Mohamed Sid-Ahmed (1928–2006), a long-serving contributing editor of this magazine, was born in Cairo into a cosmopolitan family whose landed wealth dated to the era of Mehmet Ali. He was a life-long activist in the communist and progressive movements, one of Egypt’s leading political writers and intellectuals, and a person of extraordinary integrity and generosity.

Through his French education in Cairo, Sid-Ahmed was introduced to Marxism and drawn into the circles of the communist movement. He joined the Iskra organization led by Hillel Schwartz in 1945. The next year, the government of his uncle, Prime Minister Isma‘il Pasha Sidqi, made communism illegal, as it has been ever since. Iskra fused with the Egyptian Movement for National Liberation led by Henri Curiel to form the Democratic Movement for National Liberation. This group fragmented in 1948 because of conflicts over Curiel’s leadership and disputes over whether the Marxists should have followed the Soviet Union’s lead and endorsed the partition of Palestine into an Arab state and a Jewish state.

Sid-Ahmed then joined the Egyptian Communist Organization, led by Sidney and Odette Solomon. That organization was destroyed when the three of them were arrested along with Aslan and Mireille Cohen in August 1950. After brief jail time, Sid-Ahmed enrolled in Cairo University, receiving degrees in law in 1954 and engineering in 1955. At the university he joined the Communist Party of Egypt, led by Fu’ad Mursi. This current of the highly factionalized Egyptian communist movement, favored by the prestigious Communist Party of France, was popular among students because it put the most emphasis on theoretical training.

The three principal factions of the movement united to form the United Communist Party of Egypt on January 8, 1958. Sid-Ahmed’s political acumen and personal qualities won him election to the party’s Political Bureau.

Along with most other active communists, Mohamed was arrested in January 1959 and sentenced to ten years imprisonment. After the two communist parties were dissolved in 1963 (there had been yet another split), the communist prisoners received a general amnesty.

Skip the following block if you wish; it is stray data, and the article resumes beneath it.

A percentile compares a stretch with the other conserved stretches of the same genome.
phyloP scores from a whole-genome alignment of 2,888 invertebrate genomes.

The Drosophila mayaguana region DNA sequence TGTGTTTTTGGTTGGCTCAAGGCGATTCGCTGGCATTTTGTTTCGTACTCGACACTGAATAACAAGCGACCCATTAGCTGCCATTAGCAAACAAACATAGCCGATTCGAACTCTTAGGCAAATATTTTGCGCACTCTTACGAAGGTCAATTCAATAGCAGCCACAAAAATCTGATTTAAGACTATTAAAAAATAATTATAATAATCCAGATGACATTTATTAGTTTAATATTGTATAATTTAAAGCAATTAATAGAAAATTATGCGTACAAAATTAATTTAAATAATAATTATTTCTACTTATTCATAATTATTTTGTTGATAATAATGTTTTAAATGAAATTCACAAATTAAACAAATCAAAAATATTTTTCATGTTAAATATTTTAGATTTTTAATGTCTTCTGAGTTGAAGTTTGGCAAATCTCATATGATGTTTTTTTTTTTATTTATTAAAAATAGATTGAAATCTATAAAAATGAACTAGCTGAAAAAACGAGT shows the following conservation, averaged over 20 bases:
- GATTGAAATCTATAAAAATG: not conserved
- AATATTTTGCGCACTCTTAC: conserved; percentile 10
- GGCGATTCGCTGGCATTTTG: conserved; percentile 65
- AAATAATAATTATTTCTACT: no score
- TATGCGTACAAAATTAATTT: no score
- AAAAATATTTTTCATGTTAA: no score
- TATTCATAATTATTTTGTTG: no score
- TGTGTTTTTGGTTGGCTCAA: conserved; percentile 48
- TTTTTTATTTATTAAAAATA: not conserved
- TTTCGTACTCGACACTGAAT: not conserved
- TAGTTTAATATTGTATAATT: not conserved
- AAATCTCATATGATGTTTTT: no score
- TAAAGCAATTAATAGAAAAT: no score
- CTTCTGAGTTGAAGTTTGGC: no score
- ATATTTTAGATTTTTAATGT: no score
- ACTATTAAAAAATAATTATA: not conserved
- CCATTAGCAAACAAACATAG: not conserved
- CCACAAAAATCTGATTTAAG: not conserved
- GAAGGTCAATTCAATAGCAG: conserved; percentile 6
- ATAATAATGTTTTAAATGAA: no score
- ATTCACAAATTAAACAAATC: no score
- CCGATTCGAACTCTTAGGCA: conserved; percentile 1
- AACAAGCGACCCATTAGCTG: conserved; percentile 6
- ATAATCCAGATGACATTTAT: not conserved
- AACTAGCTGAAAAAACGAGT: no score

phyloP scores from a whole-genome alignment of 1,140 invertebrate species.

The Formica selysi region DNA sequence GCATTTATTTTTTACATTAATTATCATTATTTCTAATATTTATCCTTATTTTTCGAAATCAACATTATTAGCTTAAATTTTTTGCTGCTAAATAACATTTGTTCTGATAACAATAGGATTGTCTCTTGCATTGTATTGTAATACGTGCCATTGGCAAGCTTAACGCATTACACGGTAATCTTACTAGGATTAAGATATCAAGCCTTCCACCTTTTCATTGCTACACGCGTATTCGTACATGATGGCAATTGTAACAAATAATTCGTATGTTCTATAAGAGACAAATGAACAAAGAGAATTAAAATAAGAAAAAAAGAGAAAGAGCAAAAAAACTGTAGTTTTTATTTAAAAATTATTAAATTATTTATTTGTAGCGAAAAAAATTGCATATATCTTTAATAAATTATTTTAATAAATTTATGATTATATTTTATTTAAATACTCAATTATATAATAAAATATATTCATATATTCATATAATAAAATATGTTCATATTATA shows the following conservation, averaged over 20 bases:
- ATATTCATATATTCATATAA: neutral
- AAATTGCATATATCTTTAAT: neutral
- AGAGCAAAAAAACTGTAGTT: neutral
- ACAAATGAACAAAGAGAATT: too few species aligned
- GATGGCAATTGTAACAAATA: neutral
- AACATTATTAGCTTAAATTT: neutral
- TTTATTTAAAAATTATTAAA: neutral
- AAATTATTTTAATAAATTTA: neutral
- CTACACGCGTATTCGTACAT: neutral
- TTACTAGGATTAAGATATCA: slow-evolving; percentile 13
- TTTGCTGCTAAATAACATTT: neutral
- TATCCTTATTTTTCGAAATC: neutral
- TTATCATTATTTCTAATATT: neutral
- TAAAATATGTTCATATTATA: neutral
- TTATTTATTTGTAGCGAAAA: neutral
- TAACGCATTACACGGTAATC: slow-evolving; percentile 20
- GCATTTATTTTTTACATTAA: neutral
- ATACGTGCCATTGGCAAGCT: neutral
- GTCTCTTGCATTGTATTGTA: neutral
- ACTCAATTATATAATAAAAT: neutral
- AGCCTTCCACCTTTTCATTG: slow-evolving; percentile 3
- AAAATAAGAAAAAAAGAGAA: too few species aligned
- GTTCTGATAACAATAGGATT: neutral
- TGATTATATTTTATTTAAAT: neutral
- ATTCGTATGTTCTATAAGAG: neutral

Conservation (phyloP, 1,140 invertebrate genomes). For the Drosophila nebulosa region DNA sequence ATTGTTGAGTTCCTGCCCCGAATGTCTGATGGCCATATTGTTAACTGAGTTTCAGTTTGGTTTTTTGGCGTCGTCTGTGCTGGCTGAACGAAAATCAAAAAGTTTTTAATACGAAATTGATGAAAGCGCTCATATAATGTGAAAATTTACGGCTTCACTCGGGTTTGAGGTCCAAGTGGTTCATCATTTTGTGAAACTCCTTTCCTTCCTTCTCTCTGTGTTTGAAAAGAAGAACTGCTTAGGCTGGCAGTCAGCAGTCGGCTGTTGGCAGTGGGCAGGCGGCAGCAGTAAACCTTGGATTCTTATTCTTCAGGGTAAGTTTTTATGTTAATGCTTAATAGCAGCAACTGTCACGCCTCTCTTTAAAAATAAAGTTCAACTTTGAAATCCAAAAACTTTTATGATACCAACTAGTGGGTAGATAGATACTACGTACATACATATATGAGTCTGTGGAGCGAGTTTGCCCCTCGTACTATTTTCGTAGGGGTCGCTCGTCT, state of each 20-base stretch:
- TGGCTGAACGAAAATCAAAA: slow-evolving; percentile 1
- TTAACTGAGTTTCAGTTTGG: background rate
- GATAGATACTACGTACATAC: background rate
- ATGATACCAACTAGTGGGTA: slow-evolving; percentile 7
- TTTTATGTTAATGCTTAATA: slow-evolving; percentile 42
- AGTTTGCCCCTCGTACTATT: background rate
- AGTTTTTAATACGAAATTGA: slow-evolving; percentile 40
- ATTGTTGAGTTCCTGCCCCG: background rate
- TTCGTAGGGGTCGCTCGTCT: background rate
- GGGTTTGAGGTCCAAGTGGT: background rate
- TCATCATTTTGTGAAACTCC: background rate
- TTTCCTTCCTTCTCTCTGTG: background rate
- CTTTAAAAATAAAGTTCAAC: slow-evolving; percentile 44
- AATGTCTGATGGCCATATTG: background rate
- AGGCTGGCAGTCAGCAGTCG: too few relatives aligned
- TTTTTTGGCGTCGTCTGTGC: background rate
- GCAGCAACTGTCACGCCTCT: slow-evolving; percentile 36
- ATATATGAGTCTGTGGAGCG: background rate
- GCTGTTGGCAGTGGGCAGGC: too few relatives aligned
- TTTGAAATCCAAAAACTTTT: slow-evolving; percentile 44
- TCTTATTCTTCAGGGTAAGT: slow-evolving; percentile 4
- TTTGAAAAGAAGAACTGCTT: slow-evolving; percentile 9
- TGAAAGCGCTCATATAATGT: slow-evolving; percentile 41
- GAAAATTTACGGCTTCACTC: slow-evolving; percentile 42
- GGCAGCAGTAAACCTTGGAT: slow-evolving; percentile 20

Sid-Ahmed was released in 1964, married Maissa Talaat in 1965, and spent the rest of his career as a journalist, writer and commentator. He started at state-owned organs, working briefly at the daily al‐Akhbar and then moving to al‐Ahram in 1965, where he became editor of the opinion section. For a decade, working within the regimes of both Gamal Abdel Nasser and Anwar al-Sadat, Sid-Ahmed and other former communist intellectuals attempted to radicalize Arab socialism and push the limits of political expression to the left through projects like the monthly al‐Tali‘a (The Vanguard). Because he opposed Sadat’s turn toward the West and abandonment of Arab socialism and pan-Arab nationalism, in 1974 he was banned from writing in al‐Ahram.

Sid-Ahmed took this opportunity to travel widely, including a first trip to the United States, during which we met in Ann Arbor in 1978. In these years he began to write regularly in Le Monde Diplomatique and the Arabic press outside Egypt and became a frequent interviewee for National Public Radio. He eventually returned to writing in al‐Ahram and the English-language al‐Ahram Weekly, contributing a column on international affairs. At his death, he was one of Egypt’s most respected journalists, with a reputation for sophisticated and subtle analyses that never indulged in the conspiracy theories or anti-Semitic calumnies that had become common by the 1990s.

Sid-Ahmed wrote four books, only one of which, After the Guns Fall Silent (1976), has been translated into English. This was the first Arabic book to pose seriously the question: “What kind of peace with Israel is acceptable?” The book was considered so significant that Lord Caradon, one of the drafters of UN Security Council Resolution 242, wrote a foreword. Sid-Ahmed argued that a peace was acceptable in principle, if it was based on justice and set limits to Israel’s regional power. This was a position he had held since his teenage years. But it was an extremely bold public statement at a time when no Arab state had yet signed a peace treaty with Israel. Nonetheless, Sid-Ahmed, along with the rest of the Egyptian left, opposed the 1979 Egyptian-Israeli peace treaty on the grounds that it was a separate peace that left the question of Palestine unaddressed and gave Israel a free hand to continue acts of aggression against other Arab states, such as the 1982 invasion of Lebanon.

In 1975–1976, Sid-Ahmed was among the leaders in the establishment of the “legal left” opposition National Progressive Unionist Party, becoming a member of its political committee and foreign affairs columnist for its weekly, al‐Ahali. He eventually became disappointed with what many perceived as the unprincipled behavior of the party’s leadership, but, though he became less active in the party, he never resigned.

Sid-Ahmed died suddenly in his Cairo apartment in February. He is survived by his wife Maissa, their two sons Tariq and ‘Amr, and his stepdaughter Nayra Ijjeh.

Joel Beinin

How to cite this article:

Joel Beinin "Mohamed Sid-Ahmed," Middle East Report 239 (Summer 2006).

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